Updated: 12/31/2020 by Computer Hope

Copy may refer to any of the following:

Copy option in file menu and right-click menu.

1. First developed by Larry Tesler, copy and paste or copy is the act of duplicating text, data, files, or disks, producing two or more of the same file or segments of data. Copying a file to an alternate location, such as a USB jump drive, is a common procedure for backing up or sharing a file.

How to copy

How you're copying all depends on what is being copied. Below are links to pages that explain how to copy text, files, directories, and other data on a computer. If you need help copying, visit the link that applies to what you're trying to copy.

What is the keyboard shortcut to copy?

Below is a listing of keyboard shortcuts for how you can copy on different operating systems. Keep in mind that whatever is being cut must be highlighted or selected first.


On many devices, you can also right-click the highlighted text and select Copy from the right-click menu. Also, you can use the keyboard shortcut key Ctrl+Insert to copy text.

When something is copied, where does it go?

When something is copied, it goes to the clipboard and remains there until something else is copied or cut on the computer. By storing what was copied in the clipboard, you can paste it multiple times until something new is copied into the clipboard.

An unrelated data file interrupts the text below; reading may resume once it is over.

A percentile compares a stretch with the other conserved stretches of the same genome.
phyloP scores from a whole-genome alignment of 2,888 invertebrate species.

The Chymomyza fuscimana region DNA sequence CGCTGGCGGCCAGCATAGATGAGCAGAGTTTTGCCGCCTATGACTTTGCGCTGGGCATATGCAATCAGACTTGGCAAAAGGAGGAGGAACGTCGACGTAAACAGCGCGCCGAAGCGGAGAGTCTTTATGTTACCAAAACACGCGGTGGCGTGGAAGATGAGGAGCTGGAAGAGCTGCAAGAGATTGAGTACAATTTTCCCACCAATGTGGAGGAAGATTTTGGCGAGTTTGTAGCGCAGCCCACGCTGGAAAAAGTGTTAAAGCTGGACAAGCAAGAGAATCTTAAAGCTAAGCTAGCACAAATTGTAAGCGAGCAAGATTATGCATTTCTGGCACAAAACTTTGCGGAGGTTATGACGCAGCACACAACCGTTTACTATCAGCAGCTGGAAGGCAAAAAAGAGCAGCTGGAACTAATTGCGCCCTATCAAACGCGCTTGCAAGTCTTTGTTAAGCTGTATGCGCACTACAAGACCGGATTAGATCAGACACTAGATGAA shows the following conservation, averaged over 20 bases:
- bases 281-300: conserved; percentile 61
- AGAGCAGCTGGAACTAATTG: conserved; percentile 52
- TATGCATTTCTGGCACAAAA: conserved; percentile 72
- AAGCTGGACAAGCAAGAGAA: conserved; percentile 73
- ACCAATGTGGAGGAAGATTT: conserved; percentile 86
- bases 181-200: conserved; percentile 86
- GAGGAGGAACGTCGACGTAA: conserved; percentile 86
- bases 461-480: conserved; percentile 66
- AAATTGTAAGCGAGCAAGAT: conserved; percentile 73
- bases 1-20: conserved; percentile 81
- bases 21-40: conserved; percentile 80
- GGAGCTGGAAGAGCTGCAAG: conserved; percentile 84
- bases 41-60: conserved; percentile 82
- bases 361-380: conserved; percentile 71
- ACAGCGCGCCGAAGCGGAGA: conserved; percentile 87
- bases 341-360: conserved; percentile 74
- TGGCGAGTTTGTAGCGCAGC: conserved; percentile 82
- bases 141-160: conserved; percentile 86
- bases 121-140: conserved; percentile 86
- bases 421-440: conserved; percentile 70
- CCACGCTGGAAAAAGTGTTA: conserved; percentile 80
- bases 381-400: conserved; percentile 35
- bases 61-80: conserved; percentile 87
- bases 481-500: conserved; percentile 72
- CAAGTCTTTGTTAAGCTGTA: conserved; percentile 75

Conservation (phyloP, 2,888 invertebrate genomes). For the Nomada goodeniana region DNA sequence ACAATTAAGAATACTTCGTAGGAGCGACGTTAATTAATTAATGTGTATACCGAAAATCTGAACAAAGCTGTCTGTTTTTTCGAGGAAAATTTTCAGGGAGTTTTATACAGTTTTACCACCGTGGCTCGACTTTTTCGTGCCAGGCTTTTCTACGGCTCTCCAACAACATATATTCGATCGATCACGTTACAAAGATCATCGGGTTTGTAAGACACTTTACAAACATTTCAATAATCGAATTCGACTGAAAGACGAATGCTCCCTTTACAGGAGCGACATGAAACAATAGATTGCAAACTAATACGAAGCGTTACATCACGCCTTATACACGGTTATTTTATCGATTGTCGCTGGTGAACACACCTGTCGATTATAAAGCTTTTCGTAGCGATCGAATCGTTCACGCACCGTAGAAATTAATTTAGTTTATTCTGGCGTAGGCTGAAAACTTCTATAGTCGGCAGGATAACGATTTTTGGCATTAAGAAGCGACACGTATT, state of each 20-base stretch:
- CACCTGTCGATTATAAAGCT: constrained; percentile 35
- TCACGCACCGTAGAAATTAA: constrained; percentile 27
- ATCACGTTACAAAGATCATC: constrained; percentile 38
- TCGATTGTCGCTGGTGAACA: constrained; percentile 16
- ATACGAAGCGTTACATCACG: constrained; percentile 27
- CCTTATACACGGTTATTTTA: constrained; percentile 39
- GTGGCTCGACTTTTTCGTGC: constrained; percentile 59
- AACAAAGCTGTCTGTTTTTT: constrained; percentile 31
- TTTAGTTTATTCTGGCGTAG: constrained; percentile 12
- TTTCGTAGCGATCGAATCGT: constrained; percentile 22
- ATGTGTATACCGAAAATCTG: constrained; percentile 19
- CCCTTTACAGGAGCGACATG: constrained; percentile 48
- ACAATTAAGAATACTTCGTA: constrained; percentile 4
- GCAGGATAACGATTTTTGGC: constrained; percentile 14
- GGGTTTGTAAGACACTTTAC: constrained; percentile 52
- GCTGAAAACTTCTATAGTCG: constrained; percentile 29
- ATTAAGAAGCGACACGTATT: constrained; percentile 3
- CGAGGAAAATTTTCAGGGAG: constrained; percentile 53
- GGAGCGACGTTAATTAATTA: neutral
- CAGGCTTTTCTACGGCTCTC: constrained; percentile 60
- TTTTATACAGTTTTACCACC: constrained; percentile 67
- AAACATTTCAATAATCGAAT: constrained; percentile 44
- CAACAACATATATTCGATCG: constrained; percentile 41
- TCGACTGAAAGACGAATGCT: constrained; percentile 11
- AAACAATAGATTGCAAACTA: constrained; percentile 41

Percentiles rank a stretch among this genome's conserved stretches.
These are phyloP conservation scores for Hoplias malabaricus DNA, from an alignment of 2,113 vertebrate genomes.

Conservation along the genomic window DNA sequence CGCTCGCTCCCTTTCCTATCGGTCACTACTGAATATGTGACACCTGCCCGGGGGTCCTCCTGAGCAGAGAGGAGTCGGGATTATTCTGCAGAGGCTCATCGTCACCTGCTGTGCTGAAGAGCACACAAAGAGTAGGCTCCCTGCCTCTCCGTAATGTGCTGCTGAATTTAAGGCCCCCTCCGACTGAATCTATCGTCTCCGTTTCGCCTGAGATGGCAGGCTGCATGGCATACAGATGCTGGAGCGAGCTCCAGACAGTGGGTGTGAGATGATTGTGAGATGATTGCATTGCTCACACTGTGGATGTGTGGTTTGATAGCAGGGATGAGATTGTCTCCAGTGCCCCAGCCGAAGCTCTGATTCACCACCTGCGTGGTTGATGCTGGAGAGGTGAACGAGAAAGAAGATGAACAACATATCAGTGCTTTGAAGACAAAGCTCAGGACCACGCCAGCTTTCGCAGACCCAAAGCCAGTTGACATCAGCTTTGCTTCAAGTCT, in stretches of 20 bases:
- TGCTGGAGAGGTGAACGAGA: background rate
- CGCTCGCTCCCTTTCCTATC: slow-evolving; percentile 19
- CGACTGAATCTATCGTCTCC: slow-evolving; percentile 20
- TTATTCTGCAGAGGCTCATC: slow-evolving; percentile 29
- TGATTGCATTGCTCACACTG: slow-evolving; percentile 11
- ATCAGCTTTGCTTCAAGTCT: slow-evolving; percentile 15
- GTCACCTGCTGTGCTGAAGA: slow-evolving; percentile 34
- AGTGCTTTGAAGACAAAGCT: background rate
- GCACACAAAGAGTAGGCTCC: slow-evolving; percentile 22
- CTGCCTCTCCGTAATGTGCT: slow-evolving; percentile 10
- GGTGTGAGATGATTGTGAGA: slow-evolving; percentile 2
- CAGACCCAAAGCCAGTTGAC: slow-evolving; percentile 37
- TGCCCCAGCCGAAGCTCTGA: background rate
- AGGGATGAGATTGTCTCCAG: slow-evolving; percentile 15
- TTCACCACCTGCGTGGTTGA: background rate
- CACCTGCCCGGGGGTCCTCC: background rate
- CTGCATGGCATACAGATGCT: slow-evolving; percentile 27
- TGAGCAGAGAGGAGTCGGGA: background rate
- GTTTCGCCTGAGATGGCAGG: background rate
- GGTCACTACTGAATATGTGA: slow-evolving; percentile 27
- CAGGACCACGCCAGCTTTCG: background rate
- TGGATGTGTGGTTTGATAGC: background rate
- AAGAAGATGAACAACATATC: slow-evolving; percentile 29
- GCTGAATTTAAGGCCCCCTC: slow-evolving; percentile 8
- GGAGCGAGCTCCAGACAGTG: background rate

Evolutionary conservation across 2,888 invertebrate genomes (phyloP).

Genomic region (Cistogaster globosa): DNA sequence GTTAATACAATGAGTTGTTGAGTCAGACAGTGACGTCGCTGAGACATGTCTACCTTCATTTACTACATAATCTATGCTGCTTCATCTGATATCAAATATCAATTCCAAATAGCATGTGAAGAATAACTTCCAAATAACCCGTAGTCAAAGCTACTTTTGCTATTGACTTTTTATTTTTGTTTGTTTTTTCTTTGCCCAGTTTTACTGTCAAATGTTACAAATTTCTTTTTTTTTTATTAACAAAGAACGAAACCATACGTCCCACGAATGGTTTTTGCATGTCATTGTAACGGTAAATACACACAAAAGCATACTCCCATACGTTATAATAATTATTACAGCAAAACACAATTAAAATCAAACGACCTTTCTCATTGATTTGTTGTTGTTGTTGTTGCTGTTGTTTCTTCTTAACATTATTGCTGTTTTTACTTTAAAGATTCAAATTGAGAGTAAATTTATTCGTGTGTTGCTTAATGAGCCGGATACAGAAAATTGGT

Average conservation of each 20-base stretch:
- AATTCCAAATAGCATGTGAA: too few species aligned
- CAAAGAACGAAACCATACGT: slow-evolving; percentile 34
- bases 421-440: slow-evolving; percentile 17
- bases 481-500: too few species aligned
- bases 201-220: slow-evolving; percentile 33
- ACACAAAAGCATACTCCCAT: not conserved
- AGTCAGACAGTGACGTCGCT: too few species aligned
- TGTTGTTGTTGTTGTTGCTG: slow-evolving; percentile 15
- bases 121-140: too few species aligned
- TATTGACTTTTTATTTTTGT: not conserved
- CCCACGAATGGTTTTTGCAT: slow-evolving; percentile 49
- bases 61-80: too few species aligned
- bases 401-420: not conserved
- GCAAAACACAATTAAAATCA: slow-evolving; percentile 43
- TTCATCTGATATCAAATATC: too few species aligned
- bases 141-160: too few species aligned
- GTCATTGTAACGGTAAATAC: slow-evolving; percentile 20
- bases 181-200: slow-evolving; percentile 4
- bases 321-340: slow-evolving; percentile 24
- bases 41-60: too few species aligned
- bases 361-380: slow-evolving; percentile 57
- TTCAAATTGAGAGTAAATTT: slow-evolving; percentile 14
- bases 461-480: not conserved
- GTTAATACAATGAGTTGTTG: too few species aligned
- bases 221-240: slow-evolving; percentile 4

How is copying different than moving?

When you copy something, you leave what you are copying in the same place and make a copy of it in another place. However, when you move something, you are taking it from one place to another place. In other words, copying creates a duplicate and moving does not.

Why would someone copy instead of move?

As mentioned above, when you copy something it remains in the same place and can be duplicated wherever it is being pasted. For example, you could copy a file and then paste that file into five other folders to get a total of six copies of a file.

2. Copy is also used in the command line to copy a file from one directory to another.

  • See the copy command page for information about the MS-DOS and Windows command line command.
  • See the Linux and Unix cp command overview for further information about this command.

Clipboard, Clone, Copy con, Ctrl+C, Ctrl+Ins, Cut, Duplicate, Move, Paste, Software terms, Word processor terms, Xcopy